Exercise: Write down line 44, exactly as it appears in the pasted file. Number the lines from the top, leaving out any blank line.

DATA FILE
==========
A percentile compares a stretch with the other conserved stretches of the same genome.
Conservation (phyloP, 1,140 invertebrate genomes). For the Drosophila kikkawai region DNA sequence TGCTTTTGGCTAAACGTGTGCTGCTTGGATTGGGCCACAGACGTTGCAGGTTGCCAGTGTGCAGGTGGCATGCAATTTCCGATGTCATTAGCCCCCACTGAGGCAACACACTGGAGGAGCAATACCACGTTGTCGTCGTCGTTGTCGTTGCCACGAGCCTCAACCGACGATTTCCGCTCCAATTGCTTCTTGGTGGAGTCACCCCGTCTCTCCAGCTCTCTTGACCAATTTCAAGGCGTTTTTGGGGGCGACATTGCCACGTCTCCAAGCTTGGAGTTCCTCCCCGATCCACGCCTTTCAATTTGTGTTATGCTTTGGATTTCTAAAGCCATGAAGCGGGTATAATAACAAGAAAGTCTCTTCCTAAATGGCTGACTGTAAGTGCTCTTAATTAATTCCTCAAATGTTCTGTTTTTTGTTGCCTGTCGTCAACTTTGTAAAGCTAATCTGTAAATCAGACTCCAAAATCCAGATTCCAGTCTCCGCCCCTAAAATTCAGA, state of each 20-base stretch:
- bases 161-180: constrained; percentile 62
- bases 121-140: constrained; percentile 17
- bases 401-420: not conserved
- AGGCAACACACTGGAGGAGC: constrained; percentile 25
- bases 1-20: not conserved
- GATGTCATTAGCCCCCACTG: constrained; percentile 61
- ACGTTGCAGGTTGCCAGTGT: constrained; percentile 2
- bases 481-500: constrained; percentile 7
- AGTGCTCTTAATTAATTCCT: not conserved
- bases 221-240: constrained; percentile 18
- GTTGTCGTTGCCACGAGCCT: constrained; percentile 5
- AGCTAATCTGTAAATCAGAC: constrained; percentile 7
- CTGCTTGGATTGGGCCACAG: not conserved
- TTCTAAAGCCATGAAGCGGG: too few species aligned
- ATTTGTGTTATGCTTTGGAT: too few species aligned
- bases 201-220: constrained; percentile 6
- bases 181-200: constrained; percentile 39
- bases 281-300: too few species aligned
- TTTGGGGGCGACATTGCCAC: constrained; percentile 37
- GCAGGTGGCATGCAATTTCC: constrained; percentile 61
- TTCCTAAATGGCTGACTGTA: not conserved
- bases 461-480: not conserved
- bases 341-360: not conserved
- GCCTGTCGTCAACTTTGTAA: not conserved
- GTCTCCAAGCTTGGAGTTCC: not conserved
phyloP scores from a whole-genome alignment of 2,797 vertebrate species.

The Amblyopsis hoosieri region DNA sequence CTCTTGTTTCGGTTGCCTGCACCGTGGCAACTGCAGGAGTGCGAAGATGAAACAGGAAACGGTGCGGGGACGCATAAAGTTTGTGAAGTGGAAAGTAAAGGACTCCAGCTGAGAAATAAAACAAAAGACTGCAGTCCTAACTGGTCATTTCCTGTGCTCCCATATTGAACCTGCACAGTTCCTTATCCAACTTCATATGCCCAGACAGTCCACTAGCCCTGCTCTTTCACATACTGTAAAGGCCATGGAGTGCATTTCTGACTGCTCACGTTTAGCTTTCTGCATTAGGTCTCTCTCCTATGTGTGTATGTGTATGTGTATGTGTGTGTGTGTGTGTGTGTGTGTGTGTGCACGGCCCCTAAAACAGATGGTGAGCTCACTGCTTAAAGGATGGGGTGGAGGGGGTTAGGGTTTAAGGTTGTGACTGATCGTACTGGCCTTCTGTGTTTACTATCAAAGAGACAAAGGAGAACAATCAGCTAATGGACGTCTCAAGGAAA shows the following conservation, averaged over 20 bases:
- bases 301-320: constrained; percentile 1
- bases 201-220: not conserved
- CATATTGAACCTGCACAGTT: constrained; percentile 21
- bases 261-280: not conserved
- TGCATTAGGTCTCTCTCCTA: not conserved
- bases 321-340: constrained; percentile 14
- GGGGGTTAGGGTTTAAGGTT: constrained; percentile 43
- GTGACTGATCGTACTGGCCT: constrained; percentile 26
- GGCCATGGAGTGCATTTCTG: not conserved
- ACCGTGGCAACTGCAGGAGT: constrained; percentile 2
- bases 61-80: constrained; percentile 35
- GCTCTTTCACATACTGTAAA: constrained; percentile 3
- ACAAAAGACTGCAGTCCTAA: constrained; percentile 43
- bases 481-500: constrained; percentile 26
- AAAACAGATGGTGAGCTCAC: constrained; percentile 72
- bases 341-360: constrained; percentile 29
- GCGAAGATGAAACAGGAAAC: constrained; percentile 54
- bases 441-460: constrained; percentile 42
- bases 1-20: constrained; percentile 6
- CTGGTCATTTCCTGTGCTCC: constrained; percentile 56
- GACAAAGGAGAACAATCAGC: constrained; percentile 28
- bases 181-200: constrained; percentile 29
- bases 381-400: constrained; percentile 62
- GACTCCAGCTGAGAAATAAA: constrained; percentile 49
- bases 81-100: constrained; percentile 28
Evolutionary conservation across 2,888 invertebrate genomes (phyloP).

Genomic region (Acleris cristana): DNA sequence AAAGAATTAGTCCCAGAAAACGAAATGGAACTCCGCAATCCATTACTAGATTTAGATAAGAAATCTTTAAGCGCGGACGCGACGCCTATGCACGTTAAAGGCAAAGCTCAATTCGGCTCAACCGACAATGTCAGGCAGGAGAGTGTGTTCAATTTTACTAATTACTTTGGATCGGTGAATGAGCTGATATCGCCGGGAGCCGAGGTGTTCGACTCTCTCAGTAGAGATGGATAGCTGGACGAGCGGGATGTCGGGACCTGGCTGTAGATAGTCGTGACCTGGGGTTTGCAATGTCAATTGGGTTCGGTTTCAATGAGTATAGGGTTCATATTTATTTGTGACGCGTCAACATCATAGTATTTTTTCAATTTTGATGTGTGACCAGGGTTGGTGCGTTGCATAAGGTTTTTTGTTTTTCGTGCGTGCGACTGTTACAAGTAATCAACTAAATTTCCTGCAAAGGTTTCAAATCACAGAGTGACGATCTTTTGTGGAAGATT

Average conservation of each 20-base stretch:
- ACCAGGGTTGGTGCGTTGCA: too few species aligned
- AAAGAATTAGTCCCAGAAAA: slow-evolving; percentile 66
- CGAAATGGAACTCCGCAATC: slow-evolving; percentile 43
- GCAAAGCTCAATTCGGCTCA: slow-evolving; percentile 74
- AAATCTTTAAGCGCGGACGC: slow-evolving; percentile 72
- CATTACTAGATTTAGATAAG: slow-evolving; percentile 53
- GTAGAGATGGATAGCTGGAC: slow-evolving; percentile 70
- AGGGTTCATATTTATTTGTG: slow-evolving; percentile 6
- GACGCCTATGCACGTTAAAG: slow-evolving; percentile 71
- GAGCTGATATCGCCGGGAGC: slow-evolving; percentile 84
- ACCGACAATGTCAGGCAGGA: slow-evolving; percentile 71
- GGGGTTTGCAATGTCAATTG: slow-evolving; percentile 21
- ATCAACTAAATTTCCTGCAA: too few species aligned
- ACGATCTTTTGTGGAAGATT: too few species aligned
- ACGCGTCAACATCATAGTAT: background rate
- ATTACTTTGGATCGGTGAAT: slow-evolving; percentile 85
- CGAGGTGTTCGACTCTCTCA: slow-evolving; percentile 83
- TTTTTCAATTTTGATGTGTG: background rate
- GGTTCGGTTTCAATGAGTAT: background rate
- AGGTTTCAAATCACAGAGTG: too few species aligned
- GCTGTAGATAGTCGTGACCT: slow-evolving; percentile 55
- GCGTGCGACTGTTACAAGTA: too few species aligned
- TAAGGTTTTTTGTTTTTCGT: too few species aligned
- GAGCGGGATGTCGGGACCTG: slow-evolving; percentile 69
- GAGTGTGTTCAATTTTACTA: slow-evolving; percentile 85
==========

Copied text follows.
- AAAACAGATGGTGAGCTCAC: constrained; percentile 72